• Sellafield-Derived Anthropogenic 14C in the Marine Intertidal Environment of the NE Irish Sea

      Cook, G. T.; MacKenzie, A. B.; Muir, G. K. P.; Mackie, G.; Gulliver, P. (Department of Geosciences, The University of Arizona, 2004-01-01)
      The intertidal biota from Parton beach, close to the Sellafield nuclear fuel reprocessing plant, were all found to be enriched in radiocarbon relative to ambient background. The degree of enrichment appears to reflect the positions of the biota in the food chain once the dilution in seaweed from atmospheric uptake is taken into account. Close to the low-water mark, the order was mussels > limpets > anemones congruent to winkles > seaweed. The same order was observed close to the high-water mark, except that anemones were absent from this area. The activities in the biogeochemical fractions of the water column reflect the fact that discharges are primarily in the form of dissolved inorganic carbon (DIC), which is subsequently transferred to the particulate organic carbon (POC) and, to a lesser extent, the dissolved organic carbon (DOC), and finally, the particulate inorganic carbon (PIC). Analysis of intertidal sediment suggests that there is likely to be a gradual increase in the specific activity of 14C in the inorganic component of this material as Sellafield contaminated organisms die and their shells are ground down by natural processes.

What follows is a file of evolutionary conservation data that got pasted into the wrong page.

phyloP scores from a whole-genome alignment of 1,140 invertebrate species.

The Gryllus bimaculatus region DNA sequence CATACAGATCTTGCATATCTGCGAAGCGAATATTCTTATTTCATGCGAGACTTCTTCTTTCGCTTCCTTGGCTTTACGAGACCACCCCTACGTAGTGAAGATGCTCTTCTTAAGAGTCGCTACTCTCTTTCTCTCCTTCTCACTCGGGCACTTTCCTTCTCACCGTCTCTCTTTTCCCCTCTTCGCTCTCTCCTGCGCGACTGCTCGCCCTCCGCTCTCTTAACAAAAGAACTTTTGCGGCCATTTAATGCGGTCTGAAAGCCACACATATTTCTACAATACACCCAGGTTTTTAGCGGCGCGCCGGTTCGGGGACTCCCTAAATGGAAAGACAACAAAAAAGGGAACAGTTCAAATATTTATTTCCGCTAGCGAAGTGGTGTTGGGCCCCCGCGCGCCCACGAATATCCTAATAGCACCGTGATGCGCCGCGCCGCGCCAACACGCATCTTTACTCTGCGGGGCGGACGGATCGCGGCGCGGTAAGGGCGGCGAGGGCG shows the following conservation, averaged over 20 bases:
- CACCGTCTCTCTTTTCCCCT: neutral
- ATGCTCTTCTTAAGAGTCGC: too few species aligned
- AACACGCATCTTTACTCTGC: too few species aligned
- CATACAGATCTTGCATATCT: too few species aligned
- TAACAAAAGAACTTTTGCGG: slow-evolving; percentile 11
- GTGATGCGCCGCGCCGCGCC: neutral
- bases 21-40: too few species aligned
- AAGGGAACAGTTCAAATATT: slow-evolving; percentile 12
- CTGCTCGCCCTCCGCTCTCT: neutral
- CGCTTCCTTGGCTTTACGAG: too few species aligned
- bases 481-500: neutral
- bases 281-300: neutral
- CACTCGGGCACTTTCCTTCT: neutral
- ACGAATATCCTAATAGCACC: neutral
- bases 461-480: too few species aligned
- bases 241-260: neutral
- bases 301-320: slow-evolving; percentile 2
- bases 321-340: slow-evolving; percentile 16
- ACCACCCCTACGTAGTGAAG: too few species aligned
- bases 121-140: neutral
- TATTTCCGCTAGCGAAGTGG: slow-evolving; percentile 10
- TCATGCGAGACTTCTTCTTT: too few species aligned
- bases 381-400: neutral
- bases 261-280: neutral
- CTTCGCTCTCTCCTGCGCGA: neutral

• Sources of Anthropogenic 14C to the North Sea

      Gulliver, P.; Cook, G. T.; MacKenzie, A. B.; Naysmith, P.; Anderson, R. (Department of Geosciences, The University of Arizona, 2004-01-01)
      The Sellafield nuclear fuel reprocessing plant on the northwest coast of England is the largest source of anthropogenic radiocarbon to the UK coastal environment. In a mid-1990s study of 14C distribution around the UK coast, the pattern of dilution with increasing distance from Sellafield appeared to be perturbed by anomalously high 14C activities in marine biota in the coastal environment of northeast England. This present study was undertaken during 1998 and 1999 to determine whether this 14C enhancement was due to Sellafield or the nuclear power plants on the east coast. Seawater, seaweed (Fucus sp.), and mussel (Mytilus edulis) samples that were collected from the vicinity of the Torness and Hartlepool advanced gas-cooled reactor (AGR) nuclear power stations were all enhanced above the contemporary regional background activity derived from natural production and atmospheric nuclear weapons testing. We used previously published dilution factors and transfer times for 99Tc between Sellafield and various points on the UK coast to determine likely Sellafield-derived 14C contributions to the activities at the nuclear power plant sites. The results suggest that the activities observed at Torness, which are only marginally enhanced above the natural background activity, are possibly due to discharges from Sellafield; however, the significant 14C enhancements at Hartlepool are not Sellafield-derived. Furthermore, since both reactors have the same fundamental design, the low activities at the Torness AGR imply that the activities at Hartlepool are not from the AGR, suggesting that there is an input of 14C to the marine environment in the vicinity of Hartlepool which is probably non-nuclear-power related. However, there is no other authorized site in the area that could account for the observed 14C enrichments; therefore, further research is required to ascertain the source of this 14C.